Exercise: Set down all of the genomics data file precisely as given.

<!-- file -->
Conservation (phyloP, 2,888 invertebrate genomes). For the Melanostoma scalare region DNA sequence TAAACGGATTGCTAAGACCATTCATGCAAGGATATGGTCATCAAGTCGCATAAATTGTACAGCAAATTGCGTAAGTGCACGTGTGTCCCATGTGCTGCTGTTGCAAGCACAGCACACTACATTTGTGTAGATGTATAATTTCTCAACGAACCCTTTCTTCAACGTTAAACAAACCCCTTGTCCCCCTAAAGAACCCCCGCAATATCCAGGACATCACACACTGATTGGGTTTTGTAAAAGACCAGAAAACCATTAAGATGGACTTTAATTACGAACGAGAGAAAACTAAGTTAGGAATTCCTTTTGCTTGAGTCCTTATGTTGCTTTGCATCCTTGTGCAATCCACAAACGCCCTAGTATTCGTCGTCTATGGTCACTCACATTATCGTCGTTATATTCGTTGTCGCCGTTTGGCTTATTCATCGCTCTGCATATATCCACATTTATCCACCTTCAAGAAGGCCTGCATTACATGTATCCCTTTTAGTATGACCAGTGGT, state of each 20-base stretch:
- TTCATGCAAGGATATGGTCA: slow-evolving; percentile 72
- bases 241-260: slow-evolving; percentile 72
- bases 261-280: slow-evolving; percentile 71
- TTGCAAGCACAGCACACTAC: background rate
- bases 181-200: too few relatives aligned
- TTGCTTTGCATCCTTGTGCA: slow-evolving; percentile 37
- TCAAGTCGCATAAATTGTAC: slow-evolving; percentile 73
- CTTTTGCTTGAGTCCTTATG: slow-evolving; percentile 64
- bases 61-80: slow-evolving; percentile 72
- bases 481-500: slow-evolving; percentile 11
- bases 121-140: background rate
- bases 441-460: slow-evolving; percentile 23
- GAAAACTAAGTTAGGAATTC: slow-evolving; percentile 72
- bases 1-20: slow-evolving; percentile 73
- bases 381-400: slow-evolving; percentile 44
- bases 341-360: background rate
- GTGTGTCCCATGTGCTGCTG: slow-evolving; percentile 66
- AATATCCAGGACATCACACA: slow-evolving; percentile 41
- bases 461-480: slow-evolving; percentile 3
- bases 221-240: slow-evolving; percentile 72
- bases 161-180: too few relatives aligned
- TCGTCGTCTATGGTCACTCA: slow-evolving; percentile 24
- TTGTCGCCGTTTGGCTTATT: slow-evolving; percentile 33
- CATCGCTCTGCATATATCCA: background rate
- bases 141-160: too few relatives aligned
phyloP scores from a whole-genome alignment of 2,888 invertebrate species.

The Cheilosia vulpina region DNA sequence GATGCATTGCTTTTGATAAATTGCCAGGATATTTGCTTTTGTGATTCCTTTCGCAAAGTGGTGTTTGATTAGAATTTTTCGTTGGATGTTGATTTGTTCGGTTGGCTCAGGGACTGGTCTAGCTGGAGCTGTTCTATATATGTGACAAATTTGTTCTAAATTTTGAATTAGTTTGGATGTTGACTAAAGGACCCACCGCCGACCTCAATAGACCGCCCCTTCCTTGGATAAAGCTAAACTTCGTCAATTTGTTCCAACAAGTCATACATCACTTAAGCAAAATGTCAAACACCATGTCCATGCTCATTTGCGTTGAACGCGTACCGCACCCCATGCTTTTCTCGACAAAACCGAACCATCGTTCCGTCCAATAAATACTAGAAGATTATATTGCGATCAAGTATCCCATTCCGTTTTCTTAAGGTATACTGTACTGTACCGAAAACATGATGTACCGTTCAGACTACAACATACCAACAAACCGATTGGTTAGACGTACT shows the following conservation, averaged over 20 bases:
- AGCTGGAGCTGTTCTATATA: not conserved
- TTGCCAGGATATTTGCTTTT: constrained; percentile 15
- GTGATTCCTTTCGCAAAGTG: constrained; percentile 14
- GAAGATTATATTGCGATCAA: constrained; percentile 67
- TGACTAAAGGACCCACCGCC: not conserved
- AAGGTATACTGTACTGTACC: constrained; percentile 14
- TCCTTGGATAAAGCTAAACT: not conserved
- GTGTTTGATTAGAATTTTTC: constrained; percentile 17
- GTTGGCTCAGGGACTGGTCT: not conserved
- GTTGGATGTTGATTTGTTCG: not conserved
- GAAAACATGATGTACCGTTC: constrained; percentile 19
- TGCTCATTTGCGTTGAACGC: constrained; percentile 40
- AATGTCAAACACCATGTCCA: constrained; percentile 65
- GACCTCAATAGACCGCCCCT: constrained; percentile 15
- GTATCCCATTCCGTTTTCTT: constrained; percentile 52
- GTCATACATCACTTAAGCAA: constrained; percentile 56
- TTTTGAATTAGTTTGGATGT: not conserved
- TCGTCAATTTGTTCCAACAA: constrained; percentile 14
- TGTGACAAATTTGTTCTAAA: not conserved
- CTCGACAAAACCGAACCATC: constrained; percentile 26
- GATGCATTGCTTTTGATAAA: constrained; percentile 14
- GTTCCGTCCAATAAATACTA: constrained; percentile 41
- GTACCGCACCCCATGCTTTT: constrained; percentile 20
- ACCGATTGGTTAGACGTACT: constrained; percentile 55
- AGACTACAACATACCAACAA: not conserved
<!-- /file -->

Conservation (phyloP, 2,888 invertebrate genomes). For the Melanostoma scalare region DNA sequence TAAACGGATTGCTAAGACCATTCATGCAAGGATATGGTCATCAAGTCGCATAAATTGTACAGCAAATTGCGTAAGTGCACGTGTGTCCCATGTGCTGCTGTTGCAAGCACAGCACACTACATTTGTGTAGATGTATAATTTCTCAACGAACCCTTTCTTCAACGTTAAACAAACCCCTTGTCCCCCTAAAGAACCCCCGCAATATCCAGGACATCACACACTGATTGGGTTTTGTAAAAGACCAGAAAACCATTAAGATGGACTTTAATTACGAACGAGAGAAAACTAAGTTAGGAATTCCTTTTGCTTGAGTCCTTATGTTGCTTTGCATCCTTGTGCAATCCACAAACGCCCTAGTATTCGTCGTCTATGGTCACTCACATTATCGTCGTTATATTCGTTGTCGCCGTTTGGCTTATTCATCGCTCTGCATATATCCACATTTATCCACCTTCAAGAAGGCCTGCATTACATGTATCCCTTTTAGTATGACCAGTGGT, state of each 20-base stretch:
- TTCATGCAAGGATATGGTCA: slow-evolving; percentile 72
- bases 241-260: slow-evolving; percentile 72
- bases 261-280: slow-evolving; percentile 71
- TTGCAAGCACAGCACACTAC: background rate
- bases 181-200: too few relatives aligned
- TTGCTTTGCATCCTTGTGCA: slow-evolving; percentile 37
- TCAAGTCGCATAAATTGTAC: slow-evolving; percentile 73
- CTTTTGCTTGAGTCCTTATG: slow-evolving; percentile 64
- bases 61-80: slow-evolving; percentile 72
- bases 481-500: slow-evolving; percentile 11
- bases 121-140: background rate
- bases 441-460: slow-evolving; percentile 23
- GAAAACTAAGTTAGGAATTC: slow-evolving; percentile 72
- bases 1-20: slow-evolving; percentile 73
- bases 381-400: slow-evolving; percentile 44
- bases 341-360: background rate
- GTGTGTCCCATGTGCTGCTG: slow-evolving; percentile 66
- AATATCCAGGACATCACACA: slow-evolving; percentile 41
- bases 461-480: slow-evolving; percentile 3
- bases 221-240: slow-evolving; percentile 72
- bases 161-180: too few relatives aligned
- TCGTCGTCTATGGTCACTCA: slow-evolving; percentile 24
- TTGTCGCCGTTTGGCTTATT: slow-evolving; percentile 33
- CATCGCTCTGCATATATCCA: background rate
- bases 141-160: too few relatives aligned
phyloP scores from a whole-genome alignment of 2,888 invertebrate species.

The Cheilosia vulpina region DNA sequence GATGCATTGCTTTTGATAAATTGCCAGGATATTTGCTTTTGTGATTCCTTTCGCAAAGTGGTGTTTGATTAGAATTTTTCGTTGGATGTTGATTTGTTCGGTTGGCTCAGGGACTGGTCTAGCTGGAGCTGTTCTATATATGTGACAAATTTGTTCTAAATTTTGAATTAGTTTGGATGTTGACTAAAGGACCCACCGCCGACCTCAATAGACCGCCCCTTCCTTGGATAAAGCTAAACTTCGTCAATTTGTTCCAACAAGTCATACATCACTTAAGCAAAATGTCAAACACCATGTCCATGCTCATTTGCGTTGAACGCGTACCGCACCCCATGCTTTTCTCGACAAAACCGAACCATCGTTCCGTCCAATAAATACTAGAAGATTATATTGCGATCAAGTATCCCATTCCGTTTTCTTAAGGTATACTGTACTGTACCGAAAACATGATGTACCGTTCAGACTACAACATACCAACAAACCGATTGGTTAGACGTACT shows the following conservation, averaged over 20 bases:
- AGCTGGAGCTGTTCTATATA: not conserved
- TTGCCAGGATATTTGCTTTT: constrained; percentile 15
- GTGATTCCTTTCGCAAAGTG: constrained; percentile 14
- GAAGATTATATTGCGATCAA: constrained; percentile 67
- TGACTAAAGGACCCACCGCC: not conserved
- AAGGTATACTGTACTGTACC: constrained; percentile 14
- TCCTTGGATAAAGCTAAACT: not conserved
- GTGTTTGATTAGAATTTTTC: constrained; percentile 17
- GTTGGCTCAGGGACTGGTCT: not conserved
- GTTGGATGTTGATTTGTTCG: not conserved
- GAAAACATGATGTACCGTTC: constrained; percentile 19
- TGCTCATTTGCGTTGAACGC: constrained; percentile 40
- AATGTCAAACACCATGTCCA: constrained; percentile 65
- GACCTCAATAGACCGCCCCT: constrained; percentile 15
- GTATCCCATTCCGTTTTCTT: constrained; percentile 52
- GTCATACATCACTTAAGCAA: constrained; percentile 56
- TTTTGAATTAGTTTGGATGT: not conserved
- TCGTCAATTTGTTCCAACAA: constrained; percentile 14
- TGTGACAAATTTGTTCTAAA: not conserved
- CTCGACAAAACCGAACCATC: constrained; percentile 26
- GATGCATTGCTTTTGATAAA: constrained; percentile 14
- GTTCCGTCCAATAAATACTA: constrained; percentile 41
- GTACCGCACCCCATGCTTTT: constrained; percentile 20
- ACCGATTGGTTAGACGTACT: constrained; percentile 55
- AGACTACAACATACCAACAA: not conserved